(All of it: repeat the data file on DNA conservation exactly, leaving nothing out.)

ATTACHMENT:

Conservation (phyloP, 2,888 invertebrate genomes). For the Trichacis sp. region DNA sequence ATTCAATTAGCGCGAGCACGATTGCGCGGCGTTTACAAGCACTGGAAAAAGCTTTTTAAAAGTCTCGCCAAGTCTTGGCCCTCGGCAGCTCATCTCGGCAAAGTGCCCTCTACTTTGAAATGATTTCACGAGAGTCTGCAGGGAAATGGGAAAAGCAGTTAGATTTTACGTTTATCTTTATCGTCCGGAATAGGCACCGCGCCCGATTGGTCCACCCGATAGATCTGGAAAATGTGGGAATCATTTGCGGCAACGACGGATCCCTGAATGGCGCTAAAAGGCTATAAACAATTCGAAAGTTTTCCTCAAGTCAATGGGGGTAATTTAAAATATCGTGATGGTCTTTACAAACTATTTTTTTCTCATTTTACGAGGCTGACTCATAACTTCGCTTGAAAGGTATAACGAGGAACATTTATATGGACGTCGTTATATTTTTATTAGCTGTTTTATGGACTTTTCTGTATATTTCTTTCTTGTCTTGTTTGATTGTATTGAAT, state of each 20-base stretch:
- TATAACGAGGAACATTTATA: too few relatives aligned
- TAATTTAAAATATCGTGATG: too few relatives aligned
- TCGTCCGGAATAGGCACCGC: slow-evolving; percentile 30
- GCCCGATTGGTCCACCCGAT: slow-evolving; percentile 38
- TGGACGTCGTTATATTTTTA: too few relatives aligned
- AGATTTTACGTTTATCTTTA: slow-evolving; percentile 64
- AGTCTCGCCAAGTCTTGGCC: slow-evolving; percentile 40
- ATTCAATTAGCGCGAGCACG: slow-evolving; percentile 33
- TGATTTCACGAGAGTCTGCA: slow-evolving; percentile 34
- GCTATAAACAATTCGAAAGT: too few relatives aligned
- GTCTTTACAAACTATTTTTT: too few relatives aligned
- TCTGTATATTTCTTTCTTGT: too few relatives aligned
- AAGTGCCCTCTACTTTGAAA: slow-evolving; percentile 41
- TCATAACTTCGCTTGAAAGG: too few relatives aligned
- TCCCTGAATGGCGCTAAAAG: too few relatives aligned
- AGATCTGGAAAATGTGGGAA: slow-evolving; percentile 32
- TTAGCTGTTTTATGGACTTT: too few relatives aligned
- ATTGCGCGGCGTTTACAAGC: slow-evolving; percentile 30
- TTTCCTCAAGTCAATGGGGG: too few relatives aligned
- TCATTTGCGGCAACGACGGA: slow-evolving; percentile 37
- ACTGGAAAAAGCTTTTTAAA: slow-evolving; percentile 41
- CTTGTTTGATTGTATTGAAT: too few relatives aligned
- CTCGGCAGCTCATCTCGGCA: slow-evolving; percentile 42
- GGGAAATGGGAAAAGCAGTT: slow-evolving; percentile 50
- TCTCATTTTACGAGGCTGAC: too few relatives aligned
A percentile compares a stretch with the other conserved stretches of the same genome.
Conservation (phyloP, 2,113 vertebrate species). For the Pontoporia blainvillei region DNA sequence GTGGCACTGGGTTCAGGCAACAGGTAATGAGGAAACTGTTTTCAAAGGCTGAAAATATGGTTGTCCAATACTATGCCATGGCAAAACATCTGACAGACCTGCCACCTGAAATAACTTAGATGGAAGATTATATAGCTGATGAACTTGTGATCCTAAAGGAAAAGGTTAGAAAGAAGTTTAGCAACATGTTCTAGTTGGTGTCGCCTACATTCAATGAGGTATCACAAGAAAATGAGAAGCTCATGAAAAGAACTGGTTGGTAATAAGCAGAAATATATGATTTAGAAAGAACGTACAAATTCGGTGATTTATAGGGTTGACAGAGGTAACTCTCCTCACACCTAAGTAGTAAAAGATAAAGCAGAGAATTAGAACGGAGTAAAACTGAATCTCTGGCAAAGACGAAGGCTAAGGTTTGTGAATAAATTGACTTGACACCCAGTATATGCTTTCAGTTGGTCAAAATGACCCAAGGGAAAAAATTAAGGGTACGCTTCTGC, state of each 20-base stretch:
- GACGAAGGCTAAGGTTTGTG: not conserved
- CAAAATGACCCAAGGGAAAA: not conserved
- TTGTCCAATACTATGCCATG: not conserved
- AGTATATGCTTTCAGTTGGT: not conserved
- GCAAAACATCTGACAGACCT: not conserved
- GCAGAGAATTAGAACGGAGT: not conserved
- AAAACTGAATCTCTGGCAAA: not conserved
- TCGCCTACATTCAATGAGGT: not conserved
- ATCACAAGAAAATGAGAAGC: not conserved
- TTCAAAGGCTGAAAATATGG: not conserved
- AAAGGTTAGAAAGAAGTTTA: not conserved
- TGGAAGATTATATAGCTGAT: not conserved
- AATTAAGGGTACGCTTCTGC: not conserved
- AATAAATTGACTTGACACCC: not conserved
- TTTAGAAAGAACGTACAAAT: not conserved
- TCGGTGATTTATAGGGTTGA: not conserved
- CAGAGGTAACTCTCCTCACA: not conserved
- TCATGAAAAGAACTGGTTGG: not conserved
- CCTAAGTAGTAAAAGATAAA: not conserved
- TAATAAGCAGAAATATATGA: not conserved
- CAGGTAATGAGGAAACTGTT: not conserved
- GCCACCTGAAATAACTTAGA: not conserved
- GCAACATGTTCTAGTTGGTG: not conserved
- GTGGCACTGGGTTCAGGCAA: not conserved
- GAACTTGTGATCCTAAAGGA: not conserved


Conservation (phyloP, 2,888 invertebrate genomes). For the Trichacis sp. region DNA sequence ATTCAATTAGCGCGAGCACGATTGCGCGGCGTTTACAAGCACTGGAAAAAGCTTTTTAAAAGTCTCGCCAAGTCTTGGCCCTCGGCAGCTCATCTCGGCAAAGTGCCCTCTACTTTGAAATGATTTCACGAGAGTCTGCAGGGAAATGGGAAAAGCAGTTAGATTTTACGTTTATCTTTATCGTCCGGAATAGGCACCGCGCCCGATTGGTCCACCCGATAGATCTGGAAAATGTGGGAATCATTTGCGGCAACGACGGATCCCTGAATGGCGCTAAAAGGCTATAAACAATTCGAAAGTTTTCCTCAAGTCAATGGGGGTAATTTAAAATATCGTGATGGTCTTTACAAACTATTTTTTTCTCATTTTACGAGGCTGACTCATAACTTCGCTTGAAAGGTATAACGAGGAACATTTATATGGACGTCGTTATATTTTTATTAGCTGTTTTATGGACTTTTCTGTATATTTCTTTCTTGTCTTGTTTGATTGTATTGAAT, state of each 20-base stretch:
- TATAACGAGGAACATTTATA: too few relatives aligned
- TAATTTAAAATATCGTGATG: too few relatives aligned
- TCGTCCGGAATAGGCACCGC: slow-evolving; percentile 30
- GCCCGATTGGTCCACCCGAT: slow-evolving; percentile 38
- TGGACGTCGTTATATTTTTA: too few relatives aligned
- AGATTTTACGTTTATCTTTA: slow-evolving; percentile 64
- AGTCTCGCCAAGTCTTGGCC: slow-evolving; percentile 40
- ATTCAATTAGCGCGAGCACG: slow-evolving; percentile 33
- TGATTTCACGAGAGTCTGCA: slow-evolving; percentile 34
- GCTATAAACAATTCGAAAGT: too few relatives aligned
- GTCTTTACAAACTATTTTTT: too few relatives aligned
- TCTGTATATTTCTTTCTTGT: too few relatives aligned
- AAGTGCCCTCTACTTTGAAA: slow-evolving; percentile 41
- TCATAACTTCGCTTGAAAGG: too few relatives aligned
- TCCCTGAATGGCGCTAAAAG: too few relatives aligned
- AGATCTGGAAAATGTGGGAA: slow-evolving; percentile 32
- TTAGCTGTTTTATGGACTTT: too few relatives aligned
- ATTGCGCGGCGTTTACAAGC: slow-evolving; percentile 30
- TTTCCTCAAGTCAATGGGGG: too few relatives aligned
- TCATTTGCGGCAACGACGGA: slow-evolving; percentile 37
- ACTGGAAAAAGCTTTTTAAA: slow-evolving; percentile 41
- CTTGTTTGATTGTATTGAAT: too few relatives aligned
- CTCGGCAGCTCATCTCGGCA: slow-evolving; percentile 42
- GGGAAATGGGAAAAGCAGTT: slow-evolving; percentile 50
- TCTCATTTTACGAGGCTGAC: too few relatives aligned
A percentile compares a stretch with the other conserved stretches of the same genome.
Conservation (phyloP, 2,113 vertebrate species). For the Pontoporia blainvillei region DNA sequence GTGGCACTGGGTTCAGGCAACAGGTAATGAGGAAACTGTTTTCAAAGGCTGAAAATATGGTTGTCCAATACTATGCCATGGCAAAACATCTGACAGACCTGCCACCTGAAATAACTTAGATGGAAGATTATATAGCTGATGAACTTGTGATCCTAAAGGAAAAGGTTAGAAAGAAGTTTAGCAACATGTTCTAGTTGGTGTCGCCTACATTCAATGAGGTATCACAAGAAAATGAGAAGCTCATGAAAAGAACTGGTTGGTAATAAGCAGAAATATATGATTTAGAAAGAACGTACAAATTCGGTGATTTATAGGGTTGACAGAGGTAACTCTCCTCACACCTAAGTAGTAAAAGATAAAGCAGAGAATTAGAACGGAGTAAAACTGAATCTCTGGCAAAGACGAAGGCTAAGGTTTGTGAATAAATTGACTTGACACCCAGTATATGCTTTCAGTTGGTCAAAATGACCCAAGGGAAAAAATTAAGGGTACGCTTCTGC, state of each 20-base stretch:
- GACGAAGGCTAAGGTTTGTG: not conserved
- CAAAATGACCCAAGGGAAAA: not conserved
- TTGTCCAATACTATGCCATG: not conserved
- AGTATATGCTTTCAGTTGGT: not conserved
- GCAAAACATCTGACAGACCT: not conserved
- GCAGAGAATTAGAACGGAGT: not conserved
- AAAACTGAATCTCTGGCAAA: not conserved
- TCGCCTACATTCAATGAGGT: not conserved
- ATCACAAGAAAATGAGAAGC: not conserved
- TTCAAAGGCTGAAAATATGG: not conserved
- AAAGGTTAGAAAGAAGTTTA: not conserved
- TGGAAGATTATATAGCTGAT: not conserved
- AATTAAGGGTACGCTTCTGC: not conserved
- AATAAATTGACTTGACACCC: not conserved
- TTTAGAAAGAACGTACAAAT: not conserved
- TCGGTGATTTATAGGGTTGA: not conserved
- CAGAGGTAACTCTCCTCACA: not conserved
- TCATGAAAAGAACTGGTTGG: not conserved
- CCTAAGTAGTAAAAGATAAA: not conserved
- TAATAAGCAGAAATATATGA: not conserved
- CAGGTAATGAGGAAACTGTT: not conserved
- GCCACCTGAAATAACTTAGA: not conserved
- GCAACATGTTCTAGTTGGTG: not conserved
- GTGGCACTGGGTTCAGGCAA: not conserved
- GAACTTGTGATCCTAAAGGA: not conserved